Issue 32

Mindboggling: Preliminaries to a science of the mind  by Roy Harris. Do you have a mind? Answers to this question have divided Western thinkers for centuries, and still do. Mindboggling sets out to identify a nucleus of basic issues about the mind, and present the main arguments for and against in each case. Anticipate wails from theorists whose theories have been given short shrift. Published on the 19th September, 2008, Mindboggling is available on Amazon, from Bookshops or direct from Publishers.


Science on Television by Bienvenido León.

The book is a clear and systematic guide to the narrative and rhetorical techniques used by science documentary filmmakers. The book is priced at £18.50, but for direct orders we are offering a 20% discount.


Motivating Science is a collection of articles from the first five years of The Pantaneto Forum. We are offering a 20% discount for direct orders.




A new generation of historical research in Germany is emerging which is studying the Nazi period openly, honestly and in forensic detail.  In “Science under the Swastika”, Wolfgang Goede expands his previous note, in issue 26 of the Pantaneto Forum, to confront the questions of why the scientific community and journalists in Germany at that time supported Hitler’s ideology, the war and the holocaust.  Because, support they did: according to Goede, they not only for the most part voluntarily followed the party line, “they even surpassed party officials”.  Scientists are people and can be vulnerable to intellectual and moral corruption just like anyone else.  In the light of this, Goede and his colleagues’ attempts, through the German Association of Science Writers, to uncover the historical details and introduce ethical guidelines, are to be welcomed.

There has been a lot of research on gender issues in Physics education.  The research, by its very nature, concentrates on the very low percentage of female physics students and whether there has been any improvement in the situation over the years.  In “Would you like to study Physics”, Tanja Tajmel and Zalkida Hadzibegovic address the issue of future trends.  They contrast the situation in Germany and Bosnia-Herzegovenia, but their conclusions have a much wider application.  Unfortunately, they conclude that as things stand, the under-representation of women in physics will not change in the next generation.  They describe some projects which may improve the situation, but a great deal will have to be done in order to improve the situation.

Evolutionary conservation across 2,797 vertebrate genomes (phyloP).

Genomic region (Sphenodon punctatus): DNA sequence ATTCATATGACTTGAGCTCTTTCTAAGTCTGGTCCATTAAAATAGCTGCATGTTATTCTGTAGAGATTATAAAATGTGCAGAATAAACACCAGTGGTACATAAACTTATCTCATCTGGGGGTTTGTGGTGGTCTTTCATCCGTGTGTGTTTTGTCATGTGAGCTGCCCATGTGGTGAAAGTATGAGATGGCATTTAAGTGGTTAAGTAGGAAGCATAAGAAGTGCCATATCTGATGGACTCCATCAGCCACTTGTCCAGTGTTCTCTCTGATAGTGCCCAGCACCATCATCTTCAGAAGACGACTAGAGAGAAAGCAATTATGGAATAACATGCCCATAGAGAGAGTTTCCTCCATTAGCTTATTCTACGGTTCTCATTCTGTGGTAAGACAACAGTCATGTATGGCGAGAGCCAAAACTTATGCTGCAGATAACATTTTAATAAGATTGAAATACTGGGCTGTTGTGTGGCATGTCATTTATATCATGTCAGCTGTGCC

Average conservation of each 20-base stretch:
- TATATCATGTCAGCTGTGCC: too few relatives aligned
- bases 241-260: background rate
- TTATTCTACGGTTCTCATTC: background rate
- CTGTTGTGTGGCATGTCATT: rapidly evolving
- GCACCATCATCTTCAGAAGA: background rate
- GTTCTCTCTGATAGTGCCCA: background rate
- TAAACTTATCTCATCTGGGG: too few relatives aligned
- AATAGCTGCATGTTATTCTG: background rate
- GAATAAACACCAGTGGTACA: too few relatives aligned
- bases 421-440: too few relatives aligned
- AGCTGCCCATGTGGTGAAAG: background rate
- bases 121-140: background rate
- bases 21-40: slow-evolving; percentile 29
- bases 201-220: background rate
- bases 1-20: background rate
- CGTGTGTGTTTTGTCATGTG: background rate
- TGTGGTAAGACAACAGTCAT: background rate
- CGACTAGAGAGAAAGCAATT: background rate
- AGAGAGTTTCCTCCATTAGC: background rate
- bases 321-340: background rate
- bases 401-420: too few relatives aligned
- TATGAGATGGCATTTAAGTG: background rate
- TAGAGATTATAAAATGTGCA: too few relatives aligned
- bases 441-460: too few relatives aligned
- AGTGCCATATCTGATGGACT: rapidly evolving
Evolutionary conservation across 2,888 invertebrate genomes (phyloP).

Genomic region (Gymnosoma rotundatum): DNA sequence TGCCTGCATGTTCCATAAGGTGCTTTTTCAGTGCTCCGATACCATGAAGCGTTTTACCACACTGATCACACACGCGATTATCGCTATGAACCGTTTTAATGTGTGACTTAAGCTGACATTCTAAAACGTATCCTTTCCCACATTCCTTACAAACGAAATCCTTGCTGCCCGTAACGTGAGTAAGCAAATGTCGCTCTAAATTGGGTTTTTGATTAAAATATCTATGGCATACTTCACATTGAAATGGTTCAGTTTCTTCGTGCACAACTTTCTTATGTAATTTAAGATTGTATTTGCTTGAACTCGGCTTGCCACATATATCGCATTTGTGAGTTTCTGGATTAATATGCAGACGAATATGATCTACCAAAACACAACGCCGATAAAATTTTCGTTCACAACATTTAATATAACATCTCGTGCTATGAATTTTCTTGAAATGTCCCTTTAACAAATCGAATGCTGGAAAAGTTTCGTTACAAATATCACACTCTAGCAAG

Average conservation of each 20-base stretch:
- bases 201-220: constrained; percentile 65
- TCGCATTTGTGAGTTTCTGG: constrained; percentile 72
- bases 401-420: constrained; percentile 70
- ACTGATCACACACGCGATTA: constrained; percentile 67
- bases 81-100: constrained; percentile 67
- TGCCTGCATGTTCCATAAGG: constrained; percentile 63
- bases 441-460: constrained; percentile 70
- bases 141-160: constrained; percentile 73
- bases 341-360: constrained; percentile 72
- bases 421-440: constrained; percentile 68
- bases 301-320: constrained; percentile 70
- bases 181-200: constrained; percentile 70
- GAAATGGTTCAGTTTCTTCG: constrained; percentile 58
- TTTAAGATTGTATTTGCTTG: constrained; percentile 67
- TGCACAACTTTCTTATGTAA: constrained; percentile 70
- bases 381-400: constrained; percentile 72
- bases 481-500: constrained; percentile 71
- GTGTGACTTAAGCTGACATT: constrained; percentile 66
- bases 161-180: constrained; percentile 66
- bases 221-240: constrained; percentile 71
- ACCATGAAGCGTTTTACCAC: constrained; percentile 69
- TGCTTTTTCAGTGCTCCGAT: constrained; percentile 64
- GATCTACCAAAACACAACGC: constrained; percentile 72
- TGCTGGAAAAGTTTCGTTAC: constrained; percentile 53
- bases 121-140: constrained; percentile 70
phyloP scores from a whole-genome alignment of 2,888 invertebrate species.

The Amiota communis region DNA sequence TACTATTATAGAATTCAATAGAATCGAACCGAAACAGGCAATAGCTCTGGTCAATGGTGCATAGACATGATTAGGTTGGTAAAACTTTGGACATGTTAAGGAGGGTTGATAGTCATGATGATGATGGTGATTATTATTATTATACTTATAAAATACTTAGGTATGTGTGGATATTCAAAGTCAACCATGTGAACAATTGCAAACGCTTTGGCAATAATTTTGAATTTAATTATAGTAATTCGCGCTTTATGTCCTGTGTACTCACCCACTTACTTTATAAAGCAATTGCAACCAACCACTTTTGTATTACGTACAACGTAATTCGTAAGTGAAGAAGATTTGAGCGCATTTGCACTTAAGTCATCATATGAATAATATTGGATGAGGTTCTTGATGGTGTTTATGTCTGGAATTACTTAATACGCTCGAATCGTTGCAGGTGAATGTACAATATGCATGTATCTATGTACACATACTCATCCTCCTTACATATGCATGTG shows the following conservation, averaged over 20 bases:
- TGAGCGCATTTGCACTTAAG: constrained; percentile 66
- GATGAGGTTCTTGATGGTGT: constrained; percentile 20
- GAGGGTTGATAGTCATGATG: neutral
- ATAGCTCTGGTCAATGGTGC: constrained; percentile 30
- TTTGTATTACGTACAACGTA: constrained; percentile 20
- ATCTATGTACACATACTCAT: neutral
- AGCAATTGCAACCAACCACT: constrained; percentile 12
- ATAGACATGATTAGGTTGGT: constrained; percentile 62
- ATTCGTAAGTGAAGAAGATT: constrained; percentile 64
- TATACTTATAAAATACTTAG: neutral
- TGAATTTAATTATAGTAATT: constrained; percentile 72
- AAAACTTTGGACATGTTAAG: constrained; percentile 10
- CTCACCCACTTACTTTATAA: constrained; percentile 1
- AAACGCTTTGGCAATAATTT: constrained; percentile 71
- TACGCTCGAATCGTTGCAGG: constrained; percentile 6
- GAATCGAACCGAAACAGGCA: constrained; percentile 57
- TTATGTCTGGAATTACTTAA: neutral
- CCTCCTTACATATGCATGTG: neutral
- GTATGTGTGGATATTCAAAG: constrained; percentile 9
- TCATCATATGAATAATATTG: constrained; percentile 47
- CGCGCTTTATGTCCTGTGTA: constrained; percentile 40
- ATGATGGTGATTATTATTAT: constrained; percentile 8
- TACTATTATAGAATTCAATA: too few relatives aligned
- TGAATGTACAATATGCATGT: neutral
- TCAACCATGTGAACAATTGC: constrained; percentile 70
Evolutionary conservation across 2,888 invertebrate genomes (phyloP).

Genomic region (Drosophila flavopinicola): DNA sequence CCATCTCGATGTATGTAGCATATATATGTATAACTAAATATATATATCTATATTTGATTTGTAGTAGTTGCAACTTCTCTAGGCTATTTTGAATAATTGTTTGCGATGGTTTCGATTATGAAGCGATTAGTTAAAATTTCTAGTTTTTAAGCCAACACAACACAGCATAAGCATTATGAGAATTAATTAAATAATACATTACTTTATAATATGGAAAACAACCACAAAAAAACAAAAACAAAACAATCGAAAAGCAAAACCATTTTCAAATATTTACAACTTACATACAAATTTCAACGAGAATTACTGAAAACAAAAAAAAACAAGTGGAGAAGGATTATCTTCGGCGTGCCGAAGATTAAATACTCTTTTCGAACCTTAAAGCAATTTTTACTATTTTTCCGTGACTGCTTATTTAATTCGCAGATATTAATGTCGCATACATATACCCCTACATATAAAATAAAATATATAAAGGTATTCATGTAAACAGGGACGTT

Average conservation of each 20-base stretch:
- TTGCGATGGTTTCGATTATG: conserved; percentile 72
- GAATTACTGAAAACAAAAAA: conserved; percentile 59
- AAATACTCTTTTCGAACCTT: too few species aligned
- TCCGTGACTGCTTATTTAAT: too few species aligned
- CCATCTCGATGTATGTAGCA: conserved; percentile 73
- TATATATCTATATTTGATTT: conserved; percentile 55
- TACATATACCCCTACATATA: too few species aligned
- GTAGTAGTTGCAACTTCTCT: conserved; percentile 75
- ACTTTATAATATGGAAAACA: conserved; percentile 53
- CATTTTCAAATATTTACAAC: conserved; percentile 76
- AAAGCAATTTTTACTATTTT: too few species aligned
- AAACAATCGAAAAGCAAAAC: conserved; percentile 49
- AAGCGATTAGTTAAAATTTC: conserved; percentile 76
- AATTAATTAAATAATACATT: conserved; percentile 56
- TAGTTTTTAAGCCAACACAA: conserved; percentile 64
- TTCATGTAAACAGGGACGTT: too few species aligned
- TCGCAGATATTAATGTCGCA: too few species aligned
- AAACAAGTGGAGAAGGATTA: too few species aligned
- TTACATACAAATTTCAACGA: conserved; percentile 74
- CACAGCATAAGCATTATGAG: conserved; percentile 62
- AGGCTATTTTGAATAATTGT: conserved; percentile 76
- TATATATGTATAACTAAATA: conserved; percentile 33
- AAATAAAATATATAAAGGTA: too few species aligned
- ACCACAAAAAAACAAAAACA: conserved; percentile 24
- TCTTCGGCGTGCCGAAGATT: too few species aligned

There have been a number of articles in the Pantaneto Forum on science and art (Hoffmann, Orion and Smolin), theatre (Barbaccci) and television (Léon). In “Theatre, Film and Show techniques for Science Education”, Stefan Heusler employs a number of diverse visual and artistic methods in science and mathematics education.
There have been many articles on the subject of creationism and science. Even though the arguments against creationism, as a science have been well made, the message does not always seem to be getting through. The nature of science itself allows for the creation (no pun intended) of new theories, and therefore what better argument can there be than to challenge creationists to try and knock down science, if they can. “Advice for Creationists” by “The Curmudgeon” sets out in a simple but serious way what they would have to do.


Nigel Sanitt

ISSN 1741-1572



Science under the Swastika, Wolfgang Goede

“Would you like to study Physics”, Tanja Tajmel and Zalkida Hadzibegovic

Theatre, Film and Show techniques for Science Education, Stefan Heusler

Advice for Creationists, The Curmudgeon